Lolita the orca: activists condemn Seaquarium sending orca's only companion to SeaWorld - instead of sanctuary

Li'i the Pacific white-sided dolphin was Lolita the orca's only companion, up until her death last month

Watch more of our videos on Shots! 
and live on Freeview channel 276
Visit Shots! now

A US aquarium has been accused of condemning a dolphin which spent years as Lolita the orca's only companion to spend the rest of his life in "yet another concrete cell".

Last month, Lolita – formerly known as Tokitae, or Toki – an orca housed at Florida's Miami Seaquarium, died from suspected kidney problems after more than half a century in captivity, on the brink of plans to move her to an ocean sanctuary. The orca had controversially lived in a 24-by-11-metre tank, which was about six metres deep, for years - considered by many welfare advocates to be dirty and far too small for her.

The park's new owner - The Dolphin Company - and the Friends of Toki non-profit announced a plan in March to possibly move her to a natural sea pen in the Pacific Northwest, with the financial backing of Indianapolis Colts owner Jim Irsay, but she died before this came to pass.

However, US animal rights group PETA has criticised the Seaquarium for not returning her only companion, a Pacific white-sided dolphin named Li'i, to the sea, instead transferring him to another marine theme park facility - SeaWorld San Antonio.

This is the tank Lolita and Li'i the dolphin shared for many years (Peta/Supplied)This is the tank Lolita and Li'i the dolphin shared for many years (Peta/Supplied)
This is the tank Lolita and Li'i the dolphin shared for many years (Peta/Supplied)

In a statement sent to NationalWorld, PETA's executive vice president Tracy Reiman said by not sending Li'i to a seaside sanctuary, the Miami Seaquarium was "condemning him to spend the rest of his life in yet another concrete cell".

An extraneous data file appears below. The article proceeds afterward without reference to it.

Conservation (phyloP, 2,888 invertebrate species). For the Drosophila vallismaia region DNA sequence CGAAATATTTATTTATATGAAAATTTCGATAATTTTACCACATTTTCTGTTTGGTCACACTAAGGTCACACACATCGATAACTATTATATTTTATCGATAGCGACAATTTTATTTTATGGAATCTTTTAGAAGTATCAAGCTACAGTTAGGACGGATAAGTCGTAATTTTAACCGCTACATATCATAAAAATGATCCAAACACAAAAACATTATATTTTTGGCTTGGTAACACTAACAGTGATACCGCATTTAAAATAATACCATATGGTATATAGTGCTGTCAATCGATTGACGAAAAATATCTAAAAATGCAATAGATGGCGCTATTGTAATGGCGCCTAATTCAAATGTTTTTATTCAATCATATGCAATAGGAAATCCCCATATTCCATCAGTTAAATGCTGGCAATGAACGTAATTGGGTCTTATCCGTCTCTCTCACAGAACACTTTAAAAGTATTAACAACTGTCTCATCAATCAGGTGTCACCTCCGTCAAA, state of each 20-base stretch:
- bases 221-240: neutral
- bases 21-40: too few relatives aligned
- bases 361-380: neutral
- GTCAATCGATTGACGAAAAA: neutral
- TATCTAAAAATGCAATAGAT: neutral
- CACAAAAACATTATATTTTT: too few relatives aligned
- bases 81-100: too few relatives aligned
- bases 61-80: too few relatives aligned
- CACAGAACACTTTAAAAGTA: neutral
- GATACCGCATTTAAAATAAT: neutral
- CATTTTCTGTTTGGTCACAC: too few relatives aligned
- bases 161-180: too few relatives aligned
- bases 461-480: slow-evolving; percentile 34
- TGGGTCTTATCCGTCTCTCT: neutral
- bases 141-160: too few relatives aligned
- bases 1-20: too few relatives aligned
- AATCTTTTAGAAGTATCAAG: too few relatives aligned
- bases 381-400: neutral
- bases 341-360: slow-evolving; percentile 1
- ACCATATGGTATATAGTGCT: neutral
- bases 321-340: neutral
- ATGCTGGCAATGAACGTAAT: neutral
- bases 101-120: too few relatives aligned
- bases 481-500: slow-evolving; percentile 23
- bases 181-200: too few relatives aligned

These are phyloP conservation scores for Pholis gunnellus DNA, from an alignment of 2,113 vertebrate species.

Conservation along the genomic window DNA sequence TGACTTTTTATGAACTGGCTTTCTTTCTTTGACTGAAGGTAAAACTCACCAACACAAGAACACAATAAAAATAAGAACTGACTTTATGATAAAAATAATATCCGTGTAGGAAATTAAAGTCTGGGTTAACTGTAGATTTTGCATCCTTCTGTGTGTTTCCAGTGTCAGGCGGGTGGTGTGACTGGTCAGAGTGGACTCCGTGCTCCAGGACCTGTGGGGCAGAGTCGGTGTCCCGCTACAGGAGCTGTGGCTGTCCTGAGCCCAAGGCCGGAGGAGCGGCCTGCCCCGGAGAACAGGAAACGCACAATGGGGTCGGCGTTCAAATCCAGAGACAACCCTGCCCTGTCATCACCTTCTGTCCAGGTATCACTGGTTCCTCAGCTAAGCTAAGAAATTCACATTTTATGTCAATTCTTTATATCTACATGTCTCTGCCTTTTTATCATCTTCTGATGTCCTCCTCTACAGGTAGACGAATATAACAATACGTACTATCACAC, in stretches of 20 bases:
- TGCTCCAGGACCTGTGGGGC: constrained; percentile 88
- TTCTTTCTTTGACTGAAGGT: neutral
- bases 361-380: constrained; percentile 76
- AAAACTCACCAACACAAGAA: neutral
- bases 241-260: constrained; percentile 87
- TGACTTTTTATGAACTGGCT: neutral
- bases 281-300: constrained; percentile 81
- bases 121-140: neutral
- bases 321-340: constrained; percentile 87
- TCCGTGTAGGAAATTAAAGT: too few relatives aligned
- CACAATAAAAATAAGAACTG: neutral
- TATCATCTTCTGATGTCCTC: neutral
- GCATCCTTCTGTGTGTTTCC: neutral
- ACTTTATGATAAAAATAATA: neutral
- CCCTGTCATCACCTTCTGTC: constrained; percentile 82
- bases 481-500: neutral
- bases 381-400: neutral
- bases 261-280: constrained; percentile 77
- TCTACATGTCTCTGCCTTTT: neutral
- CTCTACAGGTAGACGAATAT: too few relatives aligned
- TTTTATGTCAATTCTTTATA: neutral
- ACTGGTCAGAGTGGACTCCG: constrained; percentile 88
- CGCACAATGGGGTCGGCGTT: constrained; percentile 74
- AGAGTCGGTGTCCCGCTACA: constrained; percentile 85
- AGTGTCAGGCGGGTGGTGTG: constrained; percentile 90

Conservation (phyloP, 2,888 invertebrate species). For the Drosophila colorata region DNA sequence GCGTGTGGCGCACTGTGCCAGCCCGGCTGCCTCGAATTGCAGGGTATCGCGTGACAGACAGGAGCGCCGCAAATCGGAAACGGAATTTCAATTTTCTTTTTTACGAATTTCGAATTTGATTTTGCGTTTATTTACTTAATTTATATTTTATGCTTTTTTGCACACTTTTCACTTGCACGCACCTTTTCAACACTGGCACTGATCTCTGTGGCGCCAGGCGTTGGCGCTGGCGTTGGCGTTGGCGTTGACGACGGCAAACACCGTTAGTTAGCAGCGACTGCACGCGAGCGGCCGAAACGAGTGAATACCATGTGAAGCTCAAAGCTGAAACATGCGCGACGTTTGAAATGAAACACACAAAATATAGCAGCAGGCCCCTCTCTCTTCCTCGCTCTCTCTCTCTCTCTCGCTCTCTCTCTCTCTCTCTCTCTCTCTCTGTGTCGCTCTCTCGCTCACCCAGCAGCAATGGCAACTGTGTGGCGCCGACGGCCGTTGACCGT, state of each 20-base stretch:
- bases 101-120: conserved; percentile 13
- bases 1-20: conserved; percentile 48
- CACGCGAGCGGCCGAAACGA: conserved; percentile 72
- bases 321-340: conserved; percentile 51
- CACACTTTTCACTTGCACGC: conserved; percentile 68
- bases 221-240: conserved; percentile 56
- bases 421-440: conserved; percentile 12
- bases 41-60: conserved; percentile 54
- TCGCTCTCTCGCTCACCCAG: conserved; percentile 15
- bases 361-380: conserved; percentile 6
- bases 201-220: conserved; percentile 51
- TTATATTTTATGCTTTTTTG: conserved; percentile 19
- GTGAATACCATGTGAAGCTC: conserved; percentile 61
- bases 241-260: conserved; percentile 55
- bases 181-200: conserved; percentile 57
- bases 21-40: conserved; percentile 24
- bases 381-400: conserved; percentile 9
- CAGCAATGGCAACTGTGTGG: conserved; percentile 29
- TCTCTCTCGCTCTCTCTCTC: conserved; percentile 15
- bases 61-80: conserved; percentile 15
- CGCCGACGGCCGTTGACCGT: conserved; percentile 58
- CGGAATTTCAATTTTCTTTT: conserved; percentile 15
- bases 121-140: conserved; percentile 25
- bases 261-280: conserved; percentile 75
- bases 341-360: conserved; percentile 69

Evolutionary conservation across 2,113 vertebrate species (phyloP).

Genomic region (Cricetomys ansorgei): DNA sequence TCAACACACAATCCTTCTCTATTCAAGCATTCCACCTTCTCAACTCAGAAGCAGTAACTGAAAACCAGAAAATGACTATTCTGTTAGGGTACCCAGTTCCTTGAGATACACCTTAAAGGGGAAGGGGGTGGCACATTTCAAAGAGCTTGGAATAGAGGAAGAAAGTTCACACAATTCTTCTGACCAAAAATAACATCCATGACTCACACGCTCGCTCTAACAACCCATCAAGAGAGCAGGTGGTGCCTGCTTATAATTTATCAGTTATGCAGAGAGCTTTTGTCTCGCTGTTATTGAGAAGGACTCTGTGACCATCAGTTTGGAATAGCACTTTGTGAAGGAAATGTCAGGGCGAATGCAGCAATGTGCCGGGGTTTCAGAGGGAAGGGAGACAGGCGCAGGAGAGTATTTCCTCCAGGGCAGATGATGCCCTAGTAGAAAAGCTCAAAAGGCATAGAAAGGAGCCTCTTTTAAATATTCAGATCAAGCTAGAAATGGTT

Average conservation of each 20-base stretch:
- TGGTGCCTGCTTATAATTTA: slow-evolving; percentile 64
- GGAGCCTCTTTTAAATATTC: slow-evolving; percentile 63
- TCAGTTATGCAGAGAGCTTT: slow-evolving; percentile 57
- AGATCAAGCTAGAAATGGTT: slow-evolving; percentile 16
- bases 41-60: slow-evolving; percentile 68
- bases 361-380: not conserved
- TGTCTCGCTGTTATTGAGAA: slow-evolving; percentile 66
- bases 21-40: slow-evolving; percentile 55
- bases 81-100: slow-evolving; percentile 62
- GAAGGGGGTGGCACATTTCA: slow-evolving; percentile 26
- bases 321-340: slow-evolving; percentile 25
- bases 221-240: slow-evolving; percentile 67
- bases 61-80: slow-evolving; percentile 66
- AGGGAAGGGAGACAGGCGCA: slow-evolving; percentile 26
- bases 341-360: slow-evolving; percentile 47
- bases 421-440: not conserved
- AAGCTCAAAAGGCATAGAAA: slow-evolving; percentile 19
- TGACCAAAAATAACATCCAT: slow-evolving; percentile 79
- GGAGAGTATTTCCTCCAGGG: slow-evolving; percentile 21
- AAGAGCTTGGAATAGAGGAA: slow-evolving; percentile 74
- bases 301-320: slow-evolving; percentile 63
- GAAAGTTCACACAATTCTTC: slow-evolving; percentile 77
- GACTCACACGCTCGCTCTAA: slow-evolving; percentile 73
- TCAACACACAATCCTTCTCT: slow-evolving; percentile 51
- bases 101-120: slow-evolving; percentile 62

"The Miami Seaquarium has failed this long-suffering dolphin, just as it failed Lolita, she continued. Li’i deserved the chance to return to his ocean home, she said, "to explore, dive, and finally feel some sense of freedom after nearly 35 years spent in a chlorinated concrete tank".

PETA urged the Seaquarium to give the dolphin "the peaceful oceanic retirement he is owed" and send him to a seaside sanctuary, such as the one originally planned for Lolita.

In a statement on Facebook, Miami Seaquarium confirmed Li'i had been moved to SeaWorld San Antonio, in Texas. "After 35 years under the care of Miami Seaquarium, Li’i, our last Pacific white-sided dolphin, who spent the last years with our beloved Lolita, was successfully moved to SeaWorld in San Antonio, Texas, to a habitat with other dolphins of his same species," a spokesperson wrote.

"After the departure of Lolita, our animal care experts suggested his relocation to a habitat with other peers of his species and our efforts to look for his well-being took him to SeaWorld in San Antonio.

"Although we will very much miss him, we feel happy to know this is the best for him. Thank you to all the team from Miami Seaquarium and The Dolphin Company for making this possible and thank you to all the people who always expressed their interest in Li’i’s welfare, just as we did," the statement continued.

Less is known about Li'i than his famous tankmate, Lolita. The male Pacific white-sided dolphin is thought to be about 40 years old - and was also believed to have been wild caught, and to have performed in shows in the past. He has been in captivity at least 35 years.

His new tank is thought to be a substantial improvement to his living conditions. Local media report he will be moved to a 2.5 million-gallon cold water habitat with other dolphins of the same species.

Lolita was caught in the wild as a young orca - just four years old - from the Pacific Ocean near Seattle in August 1970. She has been in captivity at Miami Seaquarium since September 1970, more than 50 years.

The orca had performed in live shows until 2022, Euronews reports. Marine mammal entertainment shows are controversial, particularly those involving orcas, with animal welfare activists concerned about the long-lived, highly intelligent mammals spending decades confined to small enclosures - in defiance of their natural tendency to swim great distances.

Comment Guidelines

National World encourages reader discussion on our stories. User feedback, insights and back-and-forth exchanges add a rich layer of context to reporting. Please review our Community Guidelines before commenting.